This isn’t Left 4 Dead 3. But it is Left 4 Dead 3. But it’s Back 4 Blood. Four survivors blast through a co-op campaign split into various acts, with safe rooms acting as checkpoints. Most of the Ridden (this game’s choice of colourful pseudonym for the z-word) are your basic fodder, though when they appear in larger numbers things can get a little more hairy. Besides these practice targets, though, you’ve got Special Ridden to give you and your squad a much harder time; creatures like the Tallboy, Reeker, Crusher, and the fearsome, enormous Ogre – among many, many others to mix things up.

If you've played Left 4 Dead, you've played Back 4 Blood, and that's not a bad thing because the Valve classic (and its sequel, of course) are beloved for a reason. Gunplay here is snappy and satisfying, with meaty sound effects and absolutely spectacular gore. Level design is strong, too, but it's the encounters with hordes of zombies that make the game what it is and while we often felt overwhelmed, we never felt like Back 4 Blood was presenting us with impossible odds.

It’s all very familiar, but in a way that feels rather snug and comforting, rather than derivative and same-old. It’s ostensibly about getting from A to B, where A is a safe room and B is, er, another safe room. Each scenario has multiple chapters, with a variety of well-crafted wide-linear maps that offer copious set-pieces, secrets and – most importantly – a seemingly (and actually) never-ending stream of Ridden to blast into meaty chunks.

Replay value is the name of the game here, and it’s given focus via the Director system that ensures – so sayeth the marketing – no two sessions will ever be identical. Said Director – through faceless, voiceless AI – will play Corruption Cards that change the rules of each mission, another one being proc’d with every new area you reach. These cards have varying effects such as increasing the count of particular Ridden types, or simply making them more lethal. You’ll also get cards that affect your visibility, with a thick, pallid fog blanketing the ground. It’s not all bad, though – some challenges offer a risk/reward system, such as having you ferry objects all the way from the start to the finish, taking up valuable inventory space. It’s worth it, though, to be rewarded with more Copper.

Yes, Copper – the in-mission currency. Don’t panic, we’re not talking about microtransactions here: during each stage, you’ll find little caches of Copper all over the place, as well as being rewarded with it for skilled play. It’s used in the safe rooms between levels in order to buy you and your team guns, items, and special perks. That’s not to say you necessarily need it; firearms and melee weapons are all over the place (as you’d expect from a zombie apocalypse), but it feels good to be rewarded for your diligence with a more powerful shotgun, for example. But Copper isn’t the only collectable, which brings us to the rest of the card system.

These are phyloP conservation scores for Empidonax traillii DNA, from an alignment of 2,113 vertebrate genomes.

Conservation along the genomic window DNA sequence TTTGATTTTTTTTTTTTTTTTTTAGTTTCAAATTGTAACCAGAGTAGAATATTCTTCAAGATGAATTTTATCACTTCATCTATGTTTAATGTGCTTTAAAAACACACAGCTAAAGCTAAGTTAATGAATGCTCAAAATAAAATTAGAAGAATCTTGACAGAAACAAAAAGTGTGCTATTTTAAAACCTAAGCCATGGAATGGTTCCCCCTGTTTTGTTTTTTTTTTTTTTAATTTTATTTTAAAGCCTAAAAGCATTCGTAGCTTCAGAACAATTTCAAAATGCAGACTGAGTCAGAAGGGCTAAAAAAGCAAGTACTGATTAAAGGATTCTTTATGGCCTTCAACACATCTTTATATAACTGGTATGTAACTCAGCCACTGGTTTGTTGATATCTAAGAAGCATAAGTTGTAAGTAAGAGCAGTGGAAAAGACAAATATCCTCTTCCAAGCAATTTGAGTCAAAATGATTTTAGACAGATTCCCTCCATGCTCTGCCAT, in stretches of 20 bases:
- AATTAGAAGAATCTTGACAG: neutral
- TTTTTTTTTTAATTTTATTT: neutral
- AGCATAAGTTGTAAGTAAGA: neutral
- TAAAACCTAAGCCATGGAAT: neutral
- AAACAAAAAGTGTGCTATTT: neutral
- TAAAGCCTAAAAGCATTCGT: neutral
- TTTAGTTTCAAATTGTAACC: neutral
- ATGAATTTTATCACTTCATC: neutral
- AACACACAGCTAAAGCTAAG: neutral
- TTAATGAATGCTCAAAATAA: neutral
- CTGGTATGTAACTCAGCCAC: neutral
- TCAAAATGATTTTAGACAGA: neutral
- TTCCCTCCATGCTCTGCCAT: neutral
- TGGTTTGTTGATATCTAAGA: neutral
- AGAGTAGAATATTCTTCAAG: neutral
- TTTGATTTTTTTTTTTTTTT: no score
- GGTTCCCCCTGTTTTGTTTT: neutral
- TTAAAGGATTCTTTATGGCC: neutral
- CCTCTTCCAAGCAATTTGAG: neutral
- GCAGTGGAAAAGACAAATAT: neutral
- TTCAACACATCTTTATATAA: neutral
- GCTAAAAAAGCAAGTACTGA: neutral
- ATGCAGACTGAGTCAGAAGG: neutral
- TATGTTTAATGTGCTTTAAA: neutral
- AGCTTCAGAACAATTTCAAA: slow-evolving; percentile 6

You’ll need to earn Supply Points in order to unlock cards for your own deck; a series of equippable and game-changing buffs and benefits that form the real meat-and-potatoes of Back 4 Blood’s laudable customisation. With these you can tailor your playstyle to your deck, bringing in bought cards (as well as those found in the missions themselves) to improve ammo capacity, healing speed, and all manner of different modifications to the game. This is alongside any benefits you get from your chosen survivor, essentially a class-based format where you may find a particular character more useful than another in specific maps or scenarios.

Of course, all of this would be worthless without strong online performance. Fortunately, we had absolutely no issues getting a session going either with friends or with randoms; the quickplay options always delivered and setting up a campaign – even late-game – never saw us waiting for long.

We wish we could tell you it was equally good in single player, but it's not. You can't earn Supply Points playing alone; a bizarre choice considering there's really no good reason whatsoever for this limitation. That said, it's unlikely that solo is going to be anyone's major focus – especially since the bots that will fill out a (rare) incomplete team are so slack when it comes to reviving an incapacitated player. Stick with randoms or your mates, we say; Back 4 Blood shines with friends and you'll have an absolute riot regardless of your mutual skill level. We wish that Left 4 Dead 2's console split-screen would make a return, though.

Speaking of which, the PvP in Left 4 Dead 2 was very popular, but Back 4 Blood's implementation of a similar-ish mode – called Swarm – feels almost insultingly barebones. Players take control of both survivors and an army of Ridden, but it has none of the nuance or tactical scope of Left 4 Dead's beloved versus mode; it almost feels like an afterthought, and one that should absolutely be addressed in future updates and/or patches.

At least it's a graphical treat, running at the slick 60 frames-per-second you'd expect from the PlayStation 5, with vivid colours and lighting that we think (and whisper it) outdoes the Xbox Series X's very slightly more washed-out look – though both run at the same 4K resolution. Being cross-gen, we're sure that it could in theory look better but you'll hardly have time to complain about the aesthetics when you're shoulder-deep in Ridden entrails.

Conclusion

Having spent a lot of time with Back 4 Blood, we think it's well worth your time and, crucially, your money. It's just a lot of fun blowing Ridden heads off or smashing them with a baseball bat like a watermelon in an anime beach episode. It doesn't really deliver a compelling experience solo – the bots are just a touch too stupid for that – but Back 4 Blood ought to become a multiplayer fixture for the rest of the generation to come. Unless they bring out Back 4 Blood 2 in, like, a year.